The Machias Police Department is investigating the disappearance of funds from American Legion Post 9, but it is unclear whether the missing money might be connected to a Legion member who is accused of fatally shooting three people on Monday and who was taken into custody at the Legion hall.
Both the local chief of police, Todd Hand, and the post’s commander, Brian Smith, said they do not believe the disappearance of the money has anything to do with the killings. Thomas Bonfanti, 63, of Northfield, the legion’s historian, has been charged with three counts of murder and one count of elevated aggravated assault in connection with the shootings.
When Bonfanti showed up at the Legion hall late Monday morning, he told members that the police were looking for him and that they should call police to tell them where he was, Smith said, relaying the accounts of Post 9 members who were there at the time.
Bonfanti, who showed up within about a half hour of police learning of the shootings, was unarmed when he arrived at the Legion hall, Smith said, adding that he does not know if Bonfanti told other Legion members why police were looking for him.
Bonfanti’s defense attorney, Jeffrey Silverstein, told reporters on Wednesday that he had only limited information about the case but said “there may be some related circumstances involving the American Legion, and some investigation that was ongoing relative to that.”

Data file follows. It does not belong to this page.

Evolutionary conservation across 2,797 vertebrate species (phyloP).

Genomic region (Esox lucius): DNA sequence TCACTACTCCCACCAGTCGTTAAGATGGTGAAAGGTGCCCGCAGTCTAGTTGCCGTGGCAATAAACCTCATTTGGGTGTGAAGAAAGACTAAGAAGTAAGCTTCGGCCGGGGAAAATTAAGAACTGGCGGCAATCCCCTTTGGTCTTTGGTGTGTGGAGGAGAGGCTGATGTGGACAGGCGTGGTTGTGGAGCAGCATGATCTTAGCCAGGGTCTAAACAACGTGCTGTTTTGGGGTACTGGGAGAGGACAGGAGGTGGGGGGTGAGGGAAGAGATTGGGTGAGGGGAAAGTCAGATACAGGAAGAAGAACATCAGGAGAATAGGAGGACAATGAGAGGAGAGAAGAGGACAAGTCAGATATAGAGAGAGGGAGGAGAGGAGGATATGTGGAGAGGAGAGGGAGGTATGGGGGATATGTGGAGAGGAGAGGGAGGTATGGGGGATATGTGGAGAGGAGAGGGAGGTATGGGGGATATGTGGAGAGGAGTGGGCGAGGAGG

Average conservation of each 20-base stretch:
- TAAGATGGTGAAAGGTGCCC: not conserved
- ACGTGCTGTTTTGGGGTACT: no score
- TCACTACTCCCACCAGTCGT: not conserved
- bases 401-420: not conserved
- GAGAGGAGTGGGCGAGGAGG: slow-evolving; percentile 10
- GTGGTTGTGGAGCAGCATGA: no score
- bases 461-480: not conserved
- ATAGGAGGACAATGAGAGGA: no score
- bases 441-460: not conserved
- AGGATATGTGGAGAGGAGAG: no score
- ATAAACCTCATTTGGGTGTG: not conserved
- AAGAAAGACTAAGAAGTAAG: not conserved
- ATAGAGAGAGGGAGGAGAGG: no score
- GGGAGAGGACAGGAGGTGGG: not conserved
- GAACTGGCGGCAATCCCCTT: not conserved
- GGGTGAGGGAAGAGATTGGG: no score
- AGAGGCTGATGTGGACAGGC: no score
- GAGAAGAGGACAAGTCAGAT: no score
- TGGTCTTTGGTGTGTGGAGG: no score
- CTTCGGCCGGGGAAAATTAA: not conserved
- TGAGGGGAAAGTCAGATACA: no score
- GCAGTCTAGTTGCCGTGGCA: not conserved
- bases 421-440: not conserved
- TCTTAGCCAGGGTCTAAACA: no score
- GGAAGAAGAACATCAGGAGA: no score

Silverstein did not provide more information about what sort of investigation he was referring to. The American Legion is a national veterans’ organization.
“I think there are more circumstances involving the Legion that may be relevant to this, although it’s difficult for me to assess,” Silverstein said Wednesday. “Until I get access to more information, I’m not going to be able to unravel all that.”
Hand confirmed Wednesday that his department had received a complaint about funds missing from the local American Legion, but said he is unaware of any connection that might exist between the complaint and the shootings. Another law enforcement agency, the Maine State Police, is investigating the shootings.
The missing funds investigation is in its relatively early stages, Hand said, and it would be premature to say if charges might result. It may turn out that the funds were accidentally mishandled rather than intentionally misused, he said.
Hand declined to identify Legion members who might be involved in the investigation, or how much money had gone missing, but did say that it could result in a felony theft charge if someone took the money on purpose. Under state law, felony charges can be filed if an alleged theft involves the taking or misuse of cash or other property worth at least $1,000.
On Thursday, Smith declined to comment on the investigation into the missing money, but said that Bonfanti was uninvolved with keeping track of the funds.
“It has nothing to do with Tom Bonfanti,” Smith said.
Smith, who has been in Florida since before Monday’s shootings, said that news about the shootings and the charges filed against Bonfanti have been difficult for other Legion members to absorb. Bonfanti, who has worked odd jobs as an automotive mechanic, has been a member of the Legion for more than a decade, he said.
“He considered the Legion his home,” Smith said. “He was well liked within the building. That’s where he would go [to socialize].”
Smith said he is not sure how long Bonfanti has lived in the area. Prior to living in Northfield, a small town about 13 miles northwest of Machias, Bonfanti had lived in Massachusetts, Smith said. Bonfanti served on active duty in the Army during the Vietnam War, Smith said, but he is not sure if he was stationed or ever saw combat in Vietnam.